Nintendo GameCube

From the Audiovisual Identity Database, the motion graphics museum

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The Nintendo GameCube is a sixth-generation video game console developed by Nintendo that launched on September 14, 2001 in Japan, November 18th of that year in North America, May 3, 2002 in Europe and May 21st of that year in Australia. Being Nintendo's first disc-based console, the games came in what resembles mini-DVDs, but due to licensing reasons, Nintendo developed their own disc format that would be continued to be used up until the Wii U. Matsushita developed their own version of the GameCube (under a license agreement from Nintendo) for the Japanese market known as the Panasonic Q that would play DVDs and GameCube games in one system that released on December 19, 2001. The GameCube was discontinued worldwide in 2007 as Nintendo began focusing on the Wii.

Logo (September 14, 2001-August 14, 2007)

Visuals: Against a black background, a purple cube drops in the middle of the screen (causing a hexagon shape to flash briefly) and begins rolling around, forming a blocky purple "G" out of squares. When the cube finishes rolling, it spins around rapidly and lands in the center of the "G", causing it to shake a bit as the hexagon shape flashes again, and the cube's trail of squares solidifies into a solid line with a large cube in the center, and the words "GAMECUBE", in white, drop out from under it. The word "NINTENDO", in small gray letters, unfolds above it.

Trivia: As part of a promotion for the 2023 film The Super Mario Bros. Movie, Universal and Illumination created a Super Mario Bros. Plumbing website. For a while, if you clicked "Call or Text Us at 929-55-MARIO" at the top-right corner, the GameCube theme would play (minus the first sound and ending chord). This Easter egg is no longer intact as if you click the text it prepares your phone to call them instead. In the film proper, the theme is Luigi's ringtone for his phone.


  • If you turn on the console without a disc inserted, after the regular animation, the "G" will spin rapidly as the text moves down and fades away. This segues into the animation of the GameCube system menu.
  • If you turn on the GameCube with the cover open, you will see the completed logo fade in. Like before, the logo segues into the system menu animation.
  • You can turn the cube around by holding the A button and moving the Control Stick. Also, if you keep turning it, the hexagon shape will appear again and become brighter as the regular animation on it disappears, and the cube segues into the animation of the GameCube system menu.
  • On Wii platforms for when a GameCube disc is in the console, the logo is a banner, except for some lines in the background.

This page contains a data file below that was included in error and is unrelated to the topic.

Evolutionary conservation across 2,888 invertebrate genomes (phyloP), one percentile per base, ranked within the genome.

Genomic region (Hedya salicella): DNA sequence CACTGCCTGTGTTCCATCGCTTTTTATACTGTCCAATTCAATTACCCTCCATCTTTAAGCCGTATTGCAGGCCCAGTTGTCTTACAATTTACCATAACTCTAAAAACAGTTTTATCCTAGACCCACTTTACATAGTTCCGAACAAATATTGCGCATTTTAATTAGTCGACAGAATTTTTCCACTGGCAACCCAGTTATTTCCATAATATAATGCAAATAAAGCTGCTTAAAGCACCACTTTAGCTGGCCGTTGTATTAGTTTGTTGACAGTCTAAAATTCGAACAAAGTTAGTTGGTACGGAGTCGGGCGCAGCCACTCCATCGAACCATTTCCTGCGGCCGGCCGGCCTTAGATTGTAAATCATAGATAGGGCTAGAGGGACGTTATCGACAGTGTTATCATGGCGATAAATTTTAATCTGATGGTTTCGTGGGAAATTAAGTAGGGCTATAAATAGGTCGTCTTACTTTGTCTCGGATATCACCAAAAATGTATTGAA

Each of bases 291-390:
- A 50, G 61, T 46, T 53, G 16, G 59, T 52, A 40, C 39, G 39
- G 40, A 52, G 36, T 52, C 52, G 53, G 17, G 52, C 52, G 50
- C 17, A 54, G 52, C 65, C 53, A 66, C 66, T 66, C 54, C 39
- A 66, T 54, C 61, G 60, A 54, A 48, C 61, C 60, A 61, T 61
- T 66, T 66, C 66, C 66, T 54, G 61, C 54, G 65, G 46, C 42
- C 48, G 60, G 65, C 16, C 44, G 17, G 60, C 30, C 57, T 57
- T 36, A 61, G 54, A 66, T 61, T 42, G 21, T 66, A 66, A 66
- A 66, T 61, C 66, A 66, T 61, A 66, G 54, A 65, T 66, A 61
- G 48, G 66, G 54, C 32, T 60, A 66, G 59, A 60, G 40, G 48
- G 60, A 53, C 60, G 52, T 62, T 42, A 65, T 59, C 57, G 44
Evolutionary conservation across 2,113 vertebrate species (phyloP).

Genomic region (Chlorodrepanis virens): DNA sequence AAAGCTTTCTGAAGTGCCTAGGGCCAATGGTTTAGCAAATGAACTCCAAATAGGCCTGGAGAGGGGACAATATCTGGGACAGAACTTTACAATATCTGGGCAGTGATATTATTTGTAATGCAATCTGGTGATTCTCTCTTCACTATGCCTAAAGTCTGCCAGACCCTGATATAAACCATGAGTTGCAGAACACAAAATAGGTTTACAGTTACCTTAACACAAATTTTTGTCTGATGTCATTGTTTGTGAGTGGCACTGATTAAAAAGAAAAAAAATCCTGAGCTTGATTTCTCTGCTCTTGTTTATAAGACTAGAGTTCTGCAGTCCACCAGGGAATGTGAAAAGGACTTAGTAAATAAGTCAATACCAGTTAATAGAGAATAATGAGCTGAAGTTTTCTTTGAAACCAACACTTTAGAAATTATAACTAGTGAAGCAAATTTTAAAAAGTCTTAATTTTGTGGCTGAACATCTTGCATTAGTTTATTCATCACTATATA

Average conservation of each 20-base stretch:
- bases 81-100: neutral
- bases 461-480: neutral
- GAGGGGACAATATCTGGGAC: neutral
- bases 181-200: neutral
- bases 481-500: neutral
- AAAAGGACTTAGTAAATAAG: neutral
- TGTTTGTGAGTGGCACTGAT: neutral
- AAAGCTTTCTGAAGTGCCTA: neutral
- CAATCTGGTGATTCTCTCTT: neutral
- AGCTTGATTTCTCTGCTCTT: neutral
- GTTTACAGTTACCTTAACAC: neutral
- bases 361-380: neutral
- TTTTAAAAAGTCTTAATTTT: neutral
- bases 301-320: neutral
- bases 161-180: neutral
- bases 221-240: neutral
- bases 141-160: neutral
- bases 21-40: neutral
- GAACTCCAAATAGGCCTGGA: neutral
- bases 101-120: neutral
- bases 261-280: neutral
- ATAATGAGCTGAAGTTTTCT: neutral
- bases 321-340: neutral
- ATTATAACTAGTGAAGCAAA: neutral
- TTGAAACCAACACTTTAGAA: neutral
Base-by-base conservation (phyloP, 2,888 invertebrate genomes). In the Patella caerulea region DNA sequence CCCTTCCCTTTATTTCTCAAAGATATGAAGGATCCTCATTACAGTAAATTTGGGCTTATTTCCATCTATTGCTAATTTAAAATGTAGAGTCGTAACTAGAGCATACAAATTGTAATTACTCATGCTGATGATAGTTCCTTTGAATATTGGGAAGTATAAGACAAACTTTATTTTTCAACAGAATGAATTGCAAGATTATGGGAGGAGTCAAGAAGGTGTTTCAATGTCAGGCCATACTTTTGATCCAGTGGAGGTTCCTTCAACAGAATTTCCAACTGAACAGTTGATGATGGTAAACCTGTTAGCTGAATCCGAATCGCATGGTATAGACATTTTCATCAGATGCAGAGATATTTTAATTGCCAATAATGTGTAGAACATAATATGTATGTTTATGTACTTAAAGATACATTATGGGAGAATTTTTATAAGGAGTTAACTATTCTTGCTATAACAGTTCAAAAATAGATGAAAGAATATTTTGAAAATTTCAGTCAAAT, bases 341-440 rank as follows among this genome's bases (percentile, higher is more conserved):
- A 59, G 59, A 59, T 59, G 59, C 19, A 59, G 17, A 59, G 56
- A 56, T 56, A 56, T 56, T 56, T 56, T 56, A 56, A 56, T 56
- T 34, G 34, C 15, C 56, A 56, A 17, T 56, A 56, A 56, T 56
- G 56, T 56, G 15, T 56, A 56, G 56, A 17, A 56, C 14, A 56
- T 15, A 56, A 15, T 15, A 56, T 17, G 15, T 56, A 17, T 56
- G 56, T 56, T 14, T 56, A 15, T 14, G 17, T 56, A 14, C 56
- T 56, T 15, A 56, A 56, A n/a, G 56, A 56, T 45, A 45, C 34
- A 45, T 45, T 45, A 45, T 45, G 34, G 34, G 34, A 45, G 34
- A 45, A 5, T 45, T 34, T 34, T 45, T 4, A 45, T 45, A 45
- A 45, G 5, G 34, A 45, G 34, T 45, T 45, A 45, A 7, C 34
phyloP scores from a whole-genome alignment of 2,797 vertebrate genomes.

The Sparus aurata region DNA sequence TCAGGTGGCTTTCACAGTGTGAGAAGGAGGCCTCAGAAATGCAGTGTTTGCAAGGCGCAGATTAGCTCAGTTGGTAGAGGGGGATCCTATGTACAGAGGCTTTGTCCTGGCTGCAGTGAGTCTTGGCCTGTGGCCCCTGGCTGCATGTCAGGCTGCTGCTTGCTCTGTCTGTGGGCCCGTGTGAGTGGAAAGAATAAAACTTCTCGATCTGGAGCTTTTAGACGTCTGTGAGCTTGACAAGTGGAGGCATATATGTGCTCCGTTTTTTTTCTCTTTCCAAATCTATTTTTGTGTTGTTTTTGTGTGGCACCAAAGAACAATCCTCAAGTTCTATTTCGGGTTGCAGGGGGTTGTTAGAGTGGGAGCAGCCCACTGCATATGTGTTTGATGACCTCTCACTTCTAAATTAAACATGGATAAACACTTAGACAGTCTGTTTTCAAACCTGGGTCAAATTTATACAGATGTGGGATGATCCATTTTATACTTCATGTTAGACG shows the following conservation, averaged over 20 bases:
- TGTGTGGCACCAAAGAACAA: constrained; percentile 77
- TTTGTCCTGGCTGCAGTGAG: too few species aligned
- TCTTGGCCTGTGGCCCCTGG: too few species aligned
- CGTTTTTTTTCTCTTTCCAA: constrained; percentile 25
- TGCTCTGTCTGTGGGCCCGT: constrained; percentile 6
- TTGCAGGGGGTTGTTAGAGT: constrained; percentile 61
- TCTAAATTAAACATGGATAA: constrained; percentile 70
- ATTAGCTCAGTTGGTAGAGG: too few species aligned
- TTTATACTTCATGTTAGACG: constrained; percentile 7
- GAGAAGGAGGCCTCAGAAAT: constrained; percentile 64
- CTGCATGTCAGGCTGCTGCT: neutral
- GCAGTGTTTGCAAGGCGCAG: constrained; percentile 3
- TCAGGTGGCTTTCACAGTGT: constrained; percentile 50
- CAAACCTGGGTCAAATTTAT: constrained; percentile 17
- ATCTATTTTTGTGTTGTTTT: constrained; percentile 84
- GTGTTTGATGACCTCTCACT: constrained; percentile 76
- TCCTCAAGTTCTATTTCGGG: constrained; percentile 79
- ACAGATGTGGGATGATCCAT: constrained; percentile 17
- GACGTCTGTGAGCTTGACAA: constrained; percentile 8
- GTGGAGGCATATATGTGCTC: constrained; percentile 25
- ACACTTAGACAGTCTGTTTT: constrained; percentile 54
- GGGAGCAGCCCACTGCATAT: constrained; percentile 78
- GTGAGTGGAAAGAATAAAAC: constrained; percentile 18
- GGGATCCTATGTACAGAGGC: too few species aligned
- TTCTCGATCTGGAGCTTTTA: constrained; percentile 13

• On the bonus disc of Mario Kart: Double Dash!!, the cube rotates to its position before the letters fade in one by one. The FOV is slightly higher than normal, making the G look indigo. Several American commercials also used this.

Technique: CGI.

Audio: It starts with a laser-esque sound when the purple cube drops down, followed by a series of xylophone notes and plucked string notes as the cube trail is formed, and a short drumroll/string chord when the cube lands in the center.

Audio Variants:

  • If the console's cover is open or there is no disc inserted, several synthesized "humming" sounds are heard as the menu forms.
  • Depending on how much you spin the cube around with A, some of the "humming" sounds that segue into the menu screen can be heard, which dim the regular logo's audio.
  • If you turn on the system with the "Z" button on the controller held down, different tunes play, which vary depending on how many people are holding the button down (if multiple controllers are plugged in). Here are the variants:
    • 1 controller: A series of squeaking vibraphone sounds ending with a "boing," comedic drum sound effects, and a child laughing.
    • 4 controllers: A Japanese "Yooooo" sound followed by the beating of Japanese drums, which ends in a "ding".
  • On the Mario Kart: Double Dash!! bonus disc, a voice whispers "GameCube".

Availability: Seen when you turn on a Nintendo GameCube console. The Wii variant is only seen on the original model (RVL-001), as GameCube support was officially removed from the Wii Family Edition (RVL-101), the Wii Mini, and the Wii U (although functionality can be restored via the homebrew software Nintendont, and with an IPL dump can even access the original bootup).

Legacy: This is a really well-remembered startup for those who have grown up playing the system. It's also one of the more "memed" logos on the wiki.

Nintendo 64
Nintendo GameCube
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